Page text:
A lone parent's EU national's UC has just been stopped as she failed the genuine prospect of work test. When she attended a habitual residence test interview in January she was advised that she would not be required to look for work as the parent of a one year old. This is true in relation to conditionality, but not in relation to retaining a right to reside. It would not be possible for her to look for work just now due to COVID19 #900 (19/5/20)
Students who do not have disabilities or dependants are not usually entitled to UC. They often supplement their student income with casual type work. The nature of this work means that they are not being furloughed so have no replacement income. As we are at the end of the academic year, many will not receive any further student income until September.
Student was working but had to stop in December 2019 due to ill-health and was awarded statutory sick pay. He is now going to claim new-style ESA, but this will not cover his rent. He already received his last student loan payment and won’t get his next payment until his course starts again in September. He is not entitled to UC as he is a student. #870 (18/05/20)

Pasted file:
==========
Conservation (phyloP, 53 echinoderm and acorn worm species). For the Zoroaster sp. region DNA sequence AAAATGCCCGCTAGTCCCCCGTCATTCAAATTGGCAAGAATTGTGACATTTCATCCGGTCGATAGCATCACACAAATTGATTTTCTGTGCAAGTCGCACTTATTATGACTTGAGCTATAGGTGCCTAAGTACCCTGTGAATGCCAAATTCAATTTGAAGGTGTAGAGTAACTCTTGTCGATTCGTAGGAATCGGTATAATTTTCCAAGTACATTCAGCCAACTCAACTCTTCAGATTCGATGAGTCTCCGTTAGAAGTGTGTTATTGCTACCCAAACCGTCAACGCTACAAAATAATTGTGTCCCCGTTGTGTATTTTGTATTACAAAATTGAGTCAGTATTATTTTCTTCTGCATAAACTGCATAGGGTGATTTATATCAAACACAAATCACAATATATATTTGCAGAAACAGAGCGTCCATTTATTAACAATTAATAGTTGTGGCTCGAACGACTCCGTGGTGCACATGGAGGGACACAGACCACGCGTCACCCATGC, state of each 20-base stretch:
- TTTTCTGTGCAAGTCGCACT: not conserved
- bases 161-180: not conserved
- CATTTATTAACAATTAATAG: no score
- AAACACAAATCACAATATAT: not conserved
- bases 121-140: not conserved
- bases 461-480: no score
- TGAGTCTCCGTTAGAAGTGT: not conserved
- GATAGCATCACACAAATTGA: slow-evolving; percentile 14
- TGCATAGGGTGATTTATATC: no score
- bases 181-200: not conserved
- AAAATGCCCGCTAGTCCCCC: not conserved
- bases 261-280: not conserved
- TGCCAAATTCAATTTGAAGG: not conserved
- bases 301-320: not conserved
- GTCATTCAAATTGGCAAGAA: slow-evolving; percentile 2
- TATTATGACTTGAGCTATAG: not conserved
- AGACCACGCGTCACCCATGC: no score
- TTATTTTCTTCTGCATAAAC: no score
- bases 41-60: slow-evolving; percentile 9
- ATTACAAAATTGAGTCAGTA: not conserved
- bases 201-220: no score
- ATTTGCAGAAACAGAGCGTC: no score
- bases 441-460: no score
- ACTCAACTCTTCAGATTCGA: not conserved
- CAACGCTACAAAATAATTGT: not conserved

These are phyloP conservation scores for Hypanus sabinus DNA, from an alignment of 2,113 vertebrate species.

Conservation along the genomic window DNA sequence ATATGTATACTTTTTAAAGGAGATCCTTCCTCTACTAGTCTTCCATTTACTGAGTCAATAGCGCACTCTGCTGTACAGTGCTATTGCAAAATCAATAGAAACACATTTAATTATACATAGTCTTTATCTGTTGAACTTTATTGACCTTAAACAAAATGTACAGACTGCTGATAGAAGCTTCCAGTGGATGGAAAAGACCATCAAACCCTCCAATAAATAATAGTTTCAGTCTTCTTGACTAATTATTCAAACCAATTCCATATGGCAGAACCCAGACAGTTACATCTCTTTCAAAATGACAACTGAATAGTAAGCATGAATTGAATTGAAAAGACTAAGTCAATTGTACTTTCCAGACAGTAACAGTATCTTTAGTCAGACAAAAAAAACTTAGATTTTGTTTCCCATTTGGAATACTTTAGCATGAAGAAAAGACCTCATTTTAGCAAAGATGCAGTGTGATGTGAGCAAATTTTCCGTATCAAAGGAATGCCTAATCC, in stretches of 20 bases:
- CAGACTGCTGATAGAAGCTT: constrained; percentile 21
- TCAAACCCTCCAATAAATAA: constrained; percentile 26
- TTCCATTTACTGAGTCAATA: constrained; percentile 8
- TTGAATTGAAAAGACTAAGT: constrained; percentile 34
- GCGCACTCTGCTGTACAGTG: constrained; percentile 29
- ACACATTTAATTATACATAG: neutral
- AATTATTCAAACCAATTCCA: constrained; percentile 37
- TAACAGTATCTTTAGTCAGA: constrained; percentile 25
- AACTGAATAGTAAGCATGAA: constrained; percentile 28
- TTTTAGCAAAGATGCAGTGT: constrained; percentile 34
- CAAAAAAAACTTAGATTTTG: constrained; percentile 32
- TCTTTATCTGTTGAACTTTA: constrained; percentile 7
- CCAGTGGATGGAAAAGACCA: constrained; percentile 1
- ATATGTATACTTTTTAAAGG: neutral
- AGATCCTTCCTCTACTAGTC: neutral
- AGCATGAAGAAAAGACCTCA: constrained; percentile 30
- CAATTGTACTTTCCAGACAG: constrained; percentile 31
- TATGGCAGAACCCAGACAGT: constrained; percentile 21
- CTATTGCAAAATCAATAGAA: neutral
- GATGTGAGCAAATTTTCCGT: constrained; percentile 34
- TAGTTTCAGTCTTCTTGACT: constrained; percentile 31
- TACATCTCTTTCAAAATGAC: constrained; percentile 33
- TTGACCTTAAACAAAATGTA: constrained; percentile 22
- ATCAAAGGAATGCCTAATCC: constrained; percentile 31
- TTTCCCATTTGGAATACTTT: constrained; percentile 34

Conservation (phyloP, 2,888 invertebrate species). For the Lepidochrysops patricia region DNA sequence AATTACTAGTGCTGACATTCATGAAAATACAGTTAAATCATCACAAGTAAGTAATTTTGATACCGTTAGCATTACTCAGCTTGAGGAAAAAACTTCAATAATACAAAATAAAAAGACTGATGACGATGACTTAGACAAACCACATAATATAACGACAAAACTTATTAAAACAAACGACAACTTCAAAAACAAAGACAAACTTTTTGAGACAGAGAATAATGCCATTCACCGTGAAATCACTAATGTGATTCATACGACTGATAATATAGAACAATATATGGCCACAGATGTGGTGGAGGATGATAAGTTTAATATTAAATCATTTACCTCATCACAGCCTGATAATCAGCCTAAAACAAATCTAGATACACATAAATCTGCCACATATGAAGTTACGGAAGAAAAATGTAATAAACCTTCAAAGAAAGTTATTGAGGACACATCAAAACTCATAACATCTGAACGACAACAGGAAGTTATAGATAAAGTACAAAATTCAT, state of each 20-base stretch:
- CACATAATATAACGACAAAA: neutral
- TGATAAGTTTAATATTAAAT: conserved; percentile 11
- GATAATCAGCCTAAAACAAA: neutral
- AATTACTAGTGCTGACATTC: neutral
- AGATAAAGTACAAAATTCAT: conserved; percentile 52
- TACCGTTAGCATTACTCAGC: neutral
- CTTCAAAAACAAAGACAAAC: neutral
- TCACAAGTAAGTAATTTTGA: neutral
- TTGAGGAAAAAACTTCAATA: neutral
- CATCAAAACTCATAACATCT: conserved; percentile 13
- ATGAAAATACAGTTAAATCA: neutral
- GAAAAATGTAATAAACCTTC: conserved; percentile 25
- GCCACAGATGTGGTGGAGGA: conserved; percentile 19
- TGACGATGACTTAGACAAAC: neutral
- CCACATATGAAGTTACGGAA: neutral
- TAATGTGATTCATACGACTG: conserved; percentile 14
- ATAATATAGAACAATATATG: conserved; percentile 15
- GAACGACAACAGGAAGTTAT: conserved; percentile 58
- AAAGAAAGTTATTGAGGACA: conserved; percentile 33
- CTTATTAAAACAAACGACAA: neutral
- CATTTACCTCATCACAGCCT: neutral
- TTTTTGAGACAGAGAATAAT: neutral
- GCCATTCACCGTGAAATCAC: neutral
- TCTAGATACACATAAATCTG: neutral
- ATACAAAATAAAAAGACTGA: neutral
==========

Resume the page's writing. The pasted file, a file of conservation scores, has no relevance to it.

Full time student with no health problems or dependants received his last SAAS payment at the beginning of May and will not receive another until September. He normally works in a shop over the summer but it is closed due to COVID 19. He applied to UC but was refused because he is a student. He has no income and no means of paying his rent. #904 (19/05/20)
Keeping our eye on
We have have received out first report of telephone tribunals and would be keen to hear of others’ experiences.
Adviser asked for 4 PIP appeals to be postponed but they were all re-listed as telephone hearings. Only one was successful and that was awarded on the submission and the medical evidence. Adviser feels that the appeals were unfair as the panel could not see the clients so have no indication of their pain levels etc. One appellant requested a postponement again as her 6 year old was present but this was refused and the 6 year old did interrupt. #985 (26/5/20)
You will find links to all of CPAG’s welfare rights and policy information on COVID-19 here:
If you have any queries about these findings, or the Early Warning System please contact
You can submit anonymous case studies online